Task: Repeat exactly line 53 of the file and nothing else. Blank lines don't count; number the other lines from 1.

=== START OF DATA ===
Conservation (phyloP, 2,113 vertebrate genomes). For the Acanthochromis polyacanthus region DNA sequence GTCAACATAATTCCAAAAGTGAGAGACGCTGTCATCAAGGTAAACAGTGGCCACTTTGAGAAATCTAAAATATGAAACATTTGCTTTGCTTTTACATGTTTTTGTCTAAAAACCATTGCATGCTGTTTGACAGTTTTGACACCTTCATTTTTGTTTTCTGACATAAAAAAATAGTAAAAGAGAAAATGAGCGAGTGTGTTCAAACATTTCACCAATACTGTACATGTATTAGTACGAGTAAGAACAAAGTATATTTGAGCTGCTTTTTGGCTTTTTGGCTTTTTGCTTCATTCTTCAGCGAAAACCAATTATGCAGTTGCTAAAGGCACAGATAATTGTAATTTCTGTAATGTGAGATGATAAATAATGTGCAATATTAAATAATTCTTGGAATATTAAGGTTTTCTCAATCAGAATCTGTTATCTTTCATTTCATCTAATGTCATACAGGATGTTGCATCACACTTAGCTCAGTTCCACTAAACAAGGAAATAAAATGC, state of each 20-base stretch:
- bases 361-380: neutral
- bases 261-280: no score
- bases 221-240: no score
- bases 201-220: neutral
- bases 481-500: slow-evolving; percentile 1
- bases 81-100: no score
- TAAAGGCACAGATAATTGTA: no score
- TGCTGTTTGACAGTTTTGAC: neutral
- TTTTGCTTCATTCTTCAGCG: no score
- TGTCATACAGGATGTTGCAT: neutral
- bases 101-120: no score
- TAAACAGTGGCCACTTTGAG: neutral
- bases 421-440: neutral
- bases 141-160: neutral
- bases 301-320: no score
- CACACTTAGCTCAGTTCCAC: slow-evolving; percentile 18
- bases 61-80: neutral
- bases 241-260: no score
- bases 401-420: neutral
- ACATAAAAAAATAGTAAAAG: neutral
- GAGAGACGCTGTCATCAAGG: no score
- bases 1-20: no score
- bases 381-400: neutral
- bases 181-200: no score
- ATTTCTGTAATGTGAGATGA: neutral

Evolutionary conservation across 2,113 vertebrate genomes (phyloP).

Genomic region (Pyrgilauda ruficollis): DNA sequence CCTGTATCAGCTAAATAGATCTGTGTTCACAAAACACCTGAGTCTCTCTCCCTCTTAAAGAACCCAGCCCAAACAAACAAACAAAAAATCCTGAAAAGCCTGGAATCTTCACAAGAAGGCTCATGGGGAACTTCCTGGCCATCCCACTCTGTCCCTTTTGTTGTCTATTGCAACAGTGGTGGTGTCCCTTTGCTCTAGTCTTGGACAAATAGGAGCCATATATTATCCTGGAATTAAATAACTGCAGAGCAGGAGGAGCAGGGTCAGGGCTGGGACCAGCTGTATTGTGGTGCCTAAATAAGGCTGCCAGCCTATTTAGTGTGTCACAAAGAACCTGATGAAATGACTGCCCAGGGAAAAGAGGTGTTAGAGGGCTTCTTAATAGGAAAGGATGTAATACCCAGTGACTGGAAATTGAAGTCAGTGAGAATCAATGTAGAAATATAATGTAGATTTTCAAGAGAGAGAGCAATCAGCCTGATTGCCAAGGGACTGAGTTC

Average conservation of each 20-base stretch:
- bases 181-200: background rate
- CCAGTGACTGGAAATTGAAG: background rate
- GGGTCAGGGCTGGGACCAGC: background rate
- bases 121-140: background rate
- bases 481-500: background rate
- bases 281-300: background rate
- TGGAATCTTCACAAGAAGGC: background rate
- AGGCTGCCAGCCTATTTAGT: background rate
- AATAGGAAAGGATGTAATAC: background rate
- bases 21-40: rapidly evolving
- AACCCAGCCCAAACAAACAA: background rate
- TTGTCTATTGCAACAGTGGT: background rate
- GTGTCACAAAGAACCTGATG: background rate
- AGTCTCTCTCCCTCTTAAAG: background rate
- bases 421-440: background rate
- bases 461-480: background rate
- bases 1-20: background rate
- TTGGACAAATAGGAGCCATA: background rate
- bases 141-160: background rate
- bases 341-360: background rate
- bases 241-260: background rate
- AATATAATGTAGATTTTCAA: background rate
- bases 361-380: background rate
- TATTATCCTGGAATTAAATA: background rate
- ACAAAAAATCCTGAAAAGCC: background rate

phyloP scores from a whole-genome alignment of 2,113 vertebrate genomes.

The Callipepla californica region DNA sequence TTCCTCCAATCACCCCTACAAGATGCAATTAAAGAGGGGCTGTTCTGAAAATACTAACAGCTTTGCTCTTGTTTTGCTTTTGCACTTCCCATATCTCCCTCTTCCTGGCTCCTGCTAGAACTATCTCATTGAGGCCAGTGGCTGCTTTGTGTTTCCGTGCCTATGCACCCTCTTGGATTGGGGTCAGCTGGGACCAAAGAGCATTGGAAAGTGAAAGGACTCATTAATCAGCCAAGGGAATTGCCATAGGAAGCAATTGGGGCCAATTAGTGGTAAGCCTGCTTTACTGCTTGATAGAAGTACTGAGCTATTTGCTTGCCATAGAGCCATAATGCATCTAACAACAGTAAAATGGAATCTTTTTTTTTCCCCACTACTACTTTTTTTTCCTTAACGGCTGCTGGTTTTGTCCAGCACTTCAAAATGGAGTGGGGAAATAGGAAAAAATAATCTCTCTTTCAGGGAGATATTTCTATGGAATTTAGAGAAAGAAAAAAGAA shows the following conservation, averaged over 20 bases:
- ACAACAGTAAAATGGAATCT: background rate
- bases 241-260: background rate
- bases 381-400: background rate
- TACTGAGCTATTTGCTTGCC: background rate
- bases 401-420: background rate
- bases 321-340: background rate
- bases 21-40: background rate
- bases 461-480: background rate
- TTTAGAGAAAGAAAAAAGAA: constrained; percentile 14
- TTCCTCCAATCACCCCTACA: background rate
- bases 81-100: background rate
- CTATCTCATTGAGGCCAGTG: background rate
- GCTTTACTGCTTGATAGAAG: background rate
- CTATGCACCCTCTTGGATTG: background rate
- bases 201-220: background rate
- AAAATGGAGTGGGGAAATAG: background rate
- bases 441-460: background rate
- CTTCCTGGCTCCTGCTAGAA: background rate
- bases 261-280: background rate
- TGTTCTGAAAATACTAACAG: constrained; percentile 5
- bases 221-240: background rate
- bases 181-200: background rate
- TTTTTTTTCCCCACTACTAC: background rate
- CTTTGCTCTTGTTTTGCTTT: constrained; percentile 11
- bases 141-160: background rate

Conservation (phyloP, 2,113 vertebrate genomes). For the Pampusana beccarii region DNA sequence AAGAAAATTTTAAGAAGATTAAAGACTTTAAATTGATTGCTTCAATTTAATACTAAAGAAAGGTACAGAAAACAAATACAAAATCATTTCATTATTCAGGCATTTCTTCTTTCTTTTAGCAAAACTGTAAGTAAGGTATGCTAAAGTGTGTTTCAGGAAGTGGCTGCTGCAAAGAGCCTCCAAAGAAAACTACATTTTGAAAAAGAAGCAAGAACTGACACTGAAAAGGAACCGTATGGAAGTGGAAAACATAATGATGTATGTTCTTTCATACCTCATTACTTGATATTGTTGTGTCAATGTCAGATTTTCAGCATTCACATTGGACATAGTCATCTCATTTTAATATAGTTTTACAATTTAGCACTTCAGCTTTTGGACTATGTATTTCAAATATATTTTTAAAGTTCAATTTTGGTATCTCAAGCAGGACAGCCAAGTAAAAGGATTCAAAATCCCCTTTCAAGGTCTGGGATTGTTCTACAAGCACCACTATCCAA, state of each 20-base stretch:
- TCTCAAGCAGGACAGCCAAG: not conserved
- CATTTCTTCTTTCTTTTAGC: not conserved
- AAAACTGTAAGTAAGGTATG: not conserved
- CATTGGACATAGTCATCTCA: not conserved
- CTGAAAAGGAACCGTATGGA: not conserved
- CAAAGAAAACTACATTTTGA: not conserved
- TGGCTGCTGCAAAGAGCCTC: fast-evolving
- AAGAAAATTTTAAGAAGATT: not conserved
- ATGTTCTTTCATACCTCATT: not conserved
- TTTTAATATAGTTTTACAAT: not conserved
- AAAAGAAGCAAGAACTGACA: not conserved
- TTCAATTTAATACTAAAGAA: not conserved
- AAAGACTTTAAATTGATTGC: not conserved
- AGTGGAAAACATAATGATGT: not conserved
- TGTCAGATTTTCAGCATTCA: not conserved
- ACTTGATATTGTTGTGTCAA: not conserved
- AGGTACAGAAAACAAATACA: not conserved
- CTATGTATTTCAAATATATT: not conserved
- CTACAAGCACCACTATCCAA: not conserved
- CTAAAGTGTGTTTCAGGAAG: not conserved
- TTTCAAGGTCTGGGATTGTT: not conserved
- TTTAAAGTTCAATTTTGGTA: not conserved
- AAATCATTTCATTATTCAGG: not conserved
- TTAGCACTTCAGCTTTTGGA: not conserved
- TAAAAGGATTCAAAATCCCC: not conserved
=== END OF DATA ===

- TATTATCCTGGAATTAAATA: background rate